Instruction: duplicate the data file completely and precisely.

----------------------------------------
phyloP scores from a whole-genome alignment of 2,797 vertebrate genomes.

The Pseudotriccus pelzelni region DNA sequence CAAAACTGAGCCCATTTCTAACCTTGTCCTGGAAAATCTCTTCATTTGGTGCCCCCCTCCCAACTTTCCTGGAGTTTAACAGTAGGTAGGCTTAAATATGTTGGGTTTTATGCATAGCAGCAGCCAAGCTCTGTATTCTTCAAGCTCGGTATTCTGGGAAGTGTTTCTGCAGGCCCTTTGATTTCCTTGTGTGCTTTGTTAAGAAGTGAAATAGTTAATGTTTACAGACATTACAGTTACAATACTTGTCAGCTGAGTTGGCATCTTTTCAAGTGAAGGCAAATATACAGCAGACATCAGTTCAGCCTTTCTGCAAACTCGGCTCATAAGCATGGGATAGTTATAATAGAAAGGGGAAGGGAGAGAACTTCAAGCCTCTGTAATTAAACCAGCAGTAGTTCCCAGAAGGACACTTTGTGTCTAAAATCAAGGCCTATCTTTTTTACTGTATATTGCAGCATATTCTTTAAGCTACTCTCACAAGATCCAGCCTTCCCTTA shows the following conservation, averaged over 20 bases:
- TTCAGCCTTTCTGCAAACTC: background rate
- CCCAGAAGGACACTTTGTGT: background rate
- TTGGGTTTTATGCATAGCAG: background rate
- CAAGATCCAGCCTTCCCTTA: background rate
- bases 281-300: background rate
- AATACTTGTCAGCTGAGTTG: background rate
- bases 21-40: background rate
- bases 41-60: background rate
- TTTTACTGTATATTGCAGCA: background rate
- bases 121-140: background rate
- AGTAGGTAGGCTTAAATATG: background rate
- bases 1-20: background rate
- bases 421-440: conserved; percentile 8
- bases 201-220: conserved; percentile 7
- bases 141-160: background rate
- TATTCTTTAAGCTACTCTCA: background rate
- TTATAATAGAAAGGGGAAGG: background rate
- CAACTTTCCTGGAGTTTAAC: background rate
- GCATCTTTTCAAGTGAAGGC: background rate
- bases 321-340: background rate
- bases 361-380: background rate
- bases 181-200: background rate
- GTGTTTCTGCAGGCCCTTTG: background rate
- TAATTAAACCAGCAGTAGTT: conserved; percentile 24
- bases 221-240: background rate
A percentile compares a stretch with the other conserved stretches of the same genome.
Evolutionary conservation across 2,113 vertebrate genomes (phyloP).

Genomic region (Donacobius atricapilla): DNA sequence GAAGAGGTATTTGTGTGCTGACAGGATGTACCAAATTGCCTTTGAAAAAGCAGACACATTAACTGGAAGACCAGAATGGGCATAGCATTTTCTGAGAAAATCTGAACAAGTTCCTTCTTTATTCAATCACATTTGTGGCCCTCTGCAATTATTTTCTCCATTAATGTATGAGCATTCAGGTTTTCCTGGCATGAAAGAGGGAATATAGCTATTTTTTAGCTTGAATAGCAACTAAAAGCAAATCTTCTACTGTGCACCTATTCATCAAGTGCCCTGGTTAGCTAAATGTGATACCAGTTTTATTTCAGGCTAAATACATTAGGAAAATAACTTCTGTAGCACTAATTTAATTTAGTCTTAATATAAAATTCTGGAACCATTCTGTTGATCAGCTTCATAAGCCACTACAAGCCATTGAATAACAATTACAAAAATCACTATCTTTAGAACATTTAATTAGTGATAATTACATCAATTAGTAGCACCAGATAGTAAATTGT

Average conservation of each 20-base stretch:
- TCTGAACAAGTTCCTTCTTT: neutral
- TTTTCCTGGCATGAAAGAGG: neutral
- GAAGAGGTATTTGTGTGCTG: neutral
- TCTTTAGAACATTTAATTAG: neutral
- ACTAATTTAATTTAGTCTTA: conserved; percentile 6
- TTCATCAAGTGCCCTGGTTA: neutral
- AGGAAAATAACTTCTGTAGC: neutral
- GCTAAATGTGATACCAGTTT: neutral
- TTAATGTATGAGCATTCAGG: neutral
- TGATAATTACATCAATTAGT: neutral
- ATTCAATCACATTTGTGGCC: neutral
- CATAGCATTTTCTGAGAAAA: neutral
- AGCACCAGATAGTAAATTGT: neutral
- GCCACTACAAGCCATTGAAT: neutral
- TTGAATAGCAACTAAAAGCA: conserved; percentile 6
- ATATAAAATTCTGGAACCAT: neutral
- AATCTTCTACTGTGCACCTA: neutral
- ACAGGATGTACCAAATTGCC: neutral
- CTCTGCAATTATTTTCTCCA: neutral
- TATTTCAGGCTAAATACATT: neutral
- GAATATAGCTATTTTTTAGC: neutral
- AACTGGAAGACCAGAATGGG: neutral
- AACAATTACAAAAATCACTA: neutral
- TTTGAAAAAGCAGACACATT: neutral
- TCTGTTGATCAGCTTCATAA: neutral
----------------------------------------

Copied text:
phyloP scores from a whole-genome alignment of 2,797 vertebrate genomes.

The Pseudotriccus pelzelni region DNA sequence CAAAACTGAGCCCATTTCTAACCTTGTCCTGGAAAATCTCTTCATTTGGTGCCCCCCTCCCAACTTTCCTGGAGTTTAACAGTAGGTAGGCTTAAATATGTTGGGTTTTATGCATAGCAGCAGCCAAGCTCTGTATTCTTCAAGCTCGGTATTCTGGGAAGTGTTTCTGCAGGCCCTTTGATTTCCTTGTGTGCTTTGTTAAGAAGTGAAATAGTTAATGTTTACAGACATTACAGTTACAATACTTGTCAGCTGAGTTGGCATCTTTTCAAGTGAAGGCAAATATACAGCAGACATCAGTTCAGCCTTTCTGCAAACTCGGCTCATAAGCATGGGATAGTTATAATAGAAAGGGGAAGGGAGAGAACTTCAAGCCTCTGTAATTAAACCAGCAGTAGTTCCCAGAAGGACACTTTGTGTCTAAAATCAAGGCCTATCTTTTTTACTGTATATTGCAGCATATTCTTTAAGCTACTCTCACAAGATCCAGCCTTCCCTTA shows the following conservation, averaged over 20 bases:
- TTCAGCCTTTCTGCAAACTC: background rate
- CCCAGAAGGACACTTTGTGT: background rate
- TTGGGTTTTATGCATAGCAG: background rate
- CAAGATCCAGCCTTCCCTTA: background rate
- bases 281-300: background rate
- AATACTTGTCAGCTGAGTTG: background rate
- bases 21-40: background rate
- bases 41-60: background rate
- TTTTACTGTATATTGCAGCA: background rate
- bases 121-140: background rate
- AGTAGGTAGGCTTAAATATG: background rate
- bases 1-20: background rate
- bases 421-440: conserved; percentile 8
- bases 201-220: conserved; percentile 7
- bases 141-160: background rate
- TATTCTTTAAGCTACTCTCA: background rate
- TTATAATAGAAAGGGGAAGG: background rate
- CAACTTTCCTGGAGTTTAAC: background rate
- GCATCTTTTCAAGTGAAGGC: background rate
- bases 321-340: background rate
- bases 361-380: background rate
- bases 181-200: background rate
- GTGTTTCTGCAGGCCCTTTG: background rate
- TAATTAAACCAGCAGTAGTT: conserved; percentile 24
- bases 221-240: background rate
A percentile compares a stretch with the other conserved stretches of the same genome.
Evolutionary conservation across 2,113 vertebrate genomes (phyloP).

Genomic region (Donacobius atricapilla): DNA sequence GAAGAGGTATTTGTGTGCTGACAGGATGTACCAAATTGCCTTTGAAAAAGCAGACACATTAACTGGAAGACCAGAATGGGCATAGCATTTTCTGAGAAAATCTGAACAAGTTCCTTCTTTATTCAATCACATTTGTGGCCCTCTGCAATTATTTTCTCCATTAATGTATGAGCATTCAGGTTTTCCTGGCATGAAAGAGGGAATATAGCTATTTTTTAGCTTGAATAGCAACTAAAAGCAAATCTTCTACTGTGCACCTATTCATCAAGTGCCCTGGTTAGCTAAATGTGATACCAGTTTTATTTCAGGCTAAATACATTAGGAAAATAACTTCTGTAGCACTAATTTAATTTAGTCTTAATATAAAATTCTGGAACCATTCTGTTGATCAGCTTCATAAGCCACTACAAGCCATTGAATAACAATTACAAAAATCACTATCTTTAGAACATTTAATTAGTGATAATTACATCAATTAGTAGCACCAGATAGTAAATTGT

Average conservation of each 20-base stretch:
- TCTGAACAAGTTCCTTCTTT: neutral
- TTTTCCTGGCATGAAAGAGG: neutral
- GAAGAGGTATTTGTGTGCTG: neutral
- TCTTTAGAACATTTAATTAG: neutral
- ACTAATTTAATTTAGTCTTA: conserved; percentile 6
- TTCATCAAGTGCCCTGGTTA: neutral
- AGGAAAATAACTTCTGTAGC: neutral
- GCTAAATGTGATACCAGTTT: neutral
- TTAATGTATGAGCATTCAGG: neutral
- TGATAATTACATCAATTAGT: neutral
- ATTCAATCACATTTGTGGCC: neutral
- CATAGCATTTTCTGAGAAAA: neutral
- AGCACCAGATAGTAAATTGT: neutral
- GCCACTACAAGCCATTGAAT: neutral
- TTGAATAGCAACTAAAAGCA: conserved; percentile 6
- ATATAAAATTCTGGAACCAT: neutral
- AATCTTCTACTGTGCACCTA: neutral
- ACAGGATGTACCAAATTGCC: neutral
- CTCTGCAATTATTTTCTCCA: neutral
- TATTTCAGGCTAAATACATT: neutral
- GAATATAGCTATTTTTTAGC: neutral
- AACTGGAAGACCAGAATGGG: neutral
- AACAATTACAAAAATCACTA: neutral
- TTTGAAAAAGCAGACACATT: neutral
- TCTGTTGATCAGCTTCATAA: neutral